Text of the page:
Wednesday, March 22, 2006


Out of the Darkness

In an article linked in a post below, Hakim Bey writes about the well-underway Autonomous Zone Movement, where people have been actively seeking ways to restore human contact through various periodic gatherings and unmediated festivals, encampments, and nights of liberation. Which reminded me of one exceptionally dark night in a pilot house illuminated solely by the amber glow on the compass and red hue from the Radio Direction Finder and marineband radio to which we listened with distraction on our long slow journey crossing the Gulf of Alaska one night, on our way from Cape Fairweather to Cape St. Elias.

Briefly, as we smoked hand-rolled cigarettes and sipped boat coffee with our chocolate chip cookies, we caught a trace of English amongst the clutter of Russian and Japanese from the fleets of high seas trawlers working through the night somewhere over the horizon. As we checked our drift and set by radio and chart in those days before GPS, we momentarily heard the words "Bering, Bering--Beaver, over" and I excitedly set caliper and parallel rule aside as Thorstein disengaged the auto-pilot motor to better hear the faint voice perhaps calling our vessel out of the darkness.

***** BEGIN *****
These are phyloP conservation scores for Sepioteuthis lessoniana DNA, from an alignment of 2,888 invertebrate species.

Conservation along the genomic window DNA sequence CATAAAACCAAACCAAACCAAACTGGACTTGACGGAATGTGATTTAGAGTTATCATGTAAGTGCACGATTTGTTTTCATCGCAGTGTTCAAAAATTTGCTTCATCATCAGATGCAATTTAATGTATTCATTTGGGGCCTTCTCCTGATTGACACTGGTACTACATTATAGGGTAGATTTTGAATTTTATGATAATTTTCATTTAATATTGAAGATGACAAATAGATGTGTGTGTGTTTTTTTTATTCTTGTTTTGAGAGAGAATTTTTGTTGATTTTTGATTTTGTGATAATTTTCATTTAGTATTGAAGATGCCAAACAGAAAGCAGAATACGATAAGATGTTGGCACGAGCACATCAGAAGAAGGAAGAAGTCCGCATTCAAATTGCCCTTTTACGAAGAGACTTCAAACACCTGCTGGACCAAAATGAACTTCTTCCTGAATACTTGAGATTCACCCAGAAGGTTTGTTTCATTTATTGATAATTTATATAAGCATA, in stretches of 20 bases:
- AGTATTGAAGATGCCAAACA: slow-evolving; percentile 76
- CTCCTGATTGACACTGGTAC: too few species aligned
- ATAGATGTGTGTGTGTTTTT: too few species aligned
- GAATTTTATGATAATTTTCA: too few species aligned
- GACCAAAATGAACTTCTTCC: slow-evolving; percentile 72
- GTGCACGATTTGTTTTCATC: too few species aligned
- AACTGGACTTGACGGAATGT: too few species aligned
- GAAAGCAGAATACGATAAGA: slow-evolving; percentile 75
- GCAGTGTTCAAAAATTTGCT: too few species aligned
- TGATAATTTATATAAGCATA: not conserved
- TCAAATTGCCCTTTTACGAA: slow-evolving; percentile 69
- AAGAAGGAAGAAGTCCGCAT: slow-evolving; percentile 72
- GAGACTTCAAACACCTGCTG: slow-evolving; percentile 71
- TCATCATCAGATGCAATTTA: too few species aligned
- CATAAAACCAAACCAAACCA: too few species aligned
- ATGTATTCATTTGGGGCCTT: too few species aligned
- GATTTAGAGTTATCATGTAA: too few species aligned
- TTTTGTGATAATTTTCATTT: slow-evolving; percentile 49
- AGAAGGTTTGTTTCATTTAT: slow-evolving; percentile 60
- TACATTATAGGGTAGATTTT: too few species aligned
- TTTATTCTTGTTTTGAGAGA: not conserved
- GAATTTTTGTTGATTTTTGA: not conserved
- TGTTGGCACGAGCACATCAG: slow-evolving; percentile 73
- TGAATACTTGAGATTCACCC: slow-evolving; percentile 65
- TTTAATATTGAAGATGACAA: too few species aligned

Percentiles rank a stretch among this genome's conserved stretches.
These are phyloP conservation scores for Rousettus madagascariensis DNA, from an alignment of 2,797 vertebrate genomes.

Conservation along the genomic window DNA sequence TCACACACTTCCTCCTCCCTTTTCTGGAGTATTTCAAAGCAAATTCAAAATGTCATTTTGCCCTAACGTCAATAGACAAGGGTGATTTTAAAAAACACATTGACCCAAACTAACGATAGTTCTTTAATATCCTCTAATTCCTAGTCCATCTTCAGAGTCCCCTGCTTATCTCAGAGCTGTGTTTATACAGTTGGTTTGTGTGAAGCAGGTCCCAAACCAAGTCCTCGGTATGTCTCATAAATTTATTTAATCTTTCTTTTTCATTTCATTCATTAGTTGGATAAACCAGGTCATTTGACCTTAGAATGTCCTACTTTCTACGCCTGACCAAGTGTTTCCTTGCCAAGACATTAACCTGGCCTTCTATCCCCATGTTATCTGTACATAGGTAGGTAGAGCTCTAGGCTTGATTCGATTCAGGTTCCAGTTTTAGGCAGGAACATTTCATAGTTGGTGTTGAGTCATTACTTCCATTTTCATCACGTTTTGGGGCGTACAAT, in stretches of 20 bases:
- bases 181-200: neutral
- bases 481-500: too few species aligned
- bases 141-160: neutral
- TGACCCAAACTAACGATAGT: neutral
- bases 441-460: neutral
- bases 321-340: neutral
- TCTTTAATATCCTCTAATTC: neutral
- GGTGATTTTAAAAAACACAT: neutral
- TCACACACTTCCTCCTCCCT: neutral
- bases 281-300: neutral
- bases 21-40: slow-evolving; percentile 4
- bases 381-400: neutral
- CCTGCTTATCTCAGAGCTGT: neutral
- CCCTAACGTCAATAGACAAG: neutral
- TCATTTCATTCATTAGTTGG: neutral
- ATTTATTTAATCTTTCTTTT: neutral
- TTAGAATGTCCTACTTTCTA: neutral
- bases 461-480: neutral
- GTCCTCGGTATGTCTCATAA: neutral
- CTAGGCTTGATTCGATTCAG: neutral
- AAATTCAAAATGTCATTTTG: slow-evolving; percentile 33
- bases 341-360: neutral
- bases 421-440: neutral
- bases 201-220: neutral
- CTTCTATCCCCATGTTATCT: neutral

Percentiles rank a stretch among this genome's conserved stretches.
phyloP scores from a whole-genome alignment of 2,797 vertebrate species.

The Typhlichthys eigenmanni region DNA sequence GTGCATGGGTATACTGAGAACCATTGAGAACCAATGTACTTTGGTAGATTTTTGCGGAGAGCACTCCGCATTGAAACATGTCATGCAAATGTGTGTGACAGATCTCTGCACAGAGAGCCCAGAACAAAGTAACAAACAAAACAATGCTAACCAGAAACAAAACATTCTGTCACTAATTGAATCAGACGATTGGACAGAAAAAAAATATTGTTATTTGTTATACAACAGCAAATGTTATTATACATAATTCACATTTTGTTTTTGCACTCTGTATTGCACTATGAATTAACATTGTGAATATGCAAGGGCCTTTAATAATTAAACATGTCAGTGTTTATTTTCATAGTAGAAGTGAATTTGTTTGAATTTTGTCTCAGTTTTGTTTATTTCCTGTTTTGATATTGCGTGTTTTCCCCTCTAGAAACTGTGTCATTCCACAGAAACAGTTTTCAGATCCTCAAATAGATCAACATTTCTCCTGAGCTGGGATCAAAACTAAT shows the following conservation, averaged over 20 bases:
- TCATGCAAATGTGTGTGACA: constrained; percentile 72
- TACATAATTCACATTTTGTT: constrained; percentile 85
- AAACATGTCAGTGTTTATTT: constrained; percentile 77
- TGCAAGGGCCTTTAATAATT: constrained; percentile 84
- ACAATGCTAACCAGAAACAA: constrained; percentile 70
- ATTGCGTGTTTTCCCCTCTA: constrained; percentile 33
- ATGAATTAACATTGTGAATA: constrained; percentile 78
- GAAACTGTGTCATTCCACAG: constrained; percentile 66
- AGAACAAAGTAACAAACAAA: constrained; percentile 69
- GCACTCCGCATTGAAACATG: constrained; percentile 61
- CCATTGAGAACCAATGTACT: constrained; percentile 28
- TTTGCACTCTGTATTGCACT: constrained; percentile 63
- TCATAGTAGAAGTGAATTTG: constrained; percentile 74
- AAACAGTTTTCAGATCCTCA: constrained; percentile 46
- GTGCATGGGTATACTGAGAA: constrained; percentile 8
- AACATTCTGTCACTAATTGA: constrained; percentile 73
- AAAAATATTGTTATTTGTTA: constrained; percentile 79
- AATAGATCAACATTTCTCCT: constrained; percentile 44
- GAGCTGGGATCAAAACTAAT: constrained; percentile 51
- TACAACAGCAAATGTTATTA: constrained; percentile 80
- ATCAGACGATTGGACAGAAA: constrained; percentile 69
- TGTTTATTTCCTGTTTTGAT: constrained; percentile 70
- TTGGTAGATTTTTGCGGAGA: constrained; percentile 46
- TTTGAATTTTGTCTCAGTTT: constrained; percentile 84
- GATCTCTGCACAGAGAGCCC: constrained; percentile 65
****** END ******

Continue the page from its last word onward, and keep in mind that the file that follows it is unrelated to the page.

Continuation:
When I took the helm while Sandy replied, the fleeting communication from his son--far away in the Aleutians--made possible by some unexplained combination of atmospheric conditions, informed us of his progress toward the cannery at Naknek, and then was gone. And when recalling these voices in the ether long ago, I was reminded of the virtual archipelago of voices gathered periodically in the virtual reality of blogging, and what delight ensues when we hear voices of those we've met, as well as those we hope to someday, and how this communicating in the dark and across the ether is creating in some small way part of the fabric of what Hakim Bey once wrote about in his essays on communing face-to-face.

And I think about the fact of our cultural marginilization, but take heart in the knowledge that we are at least self-organized.


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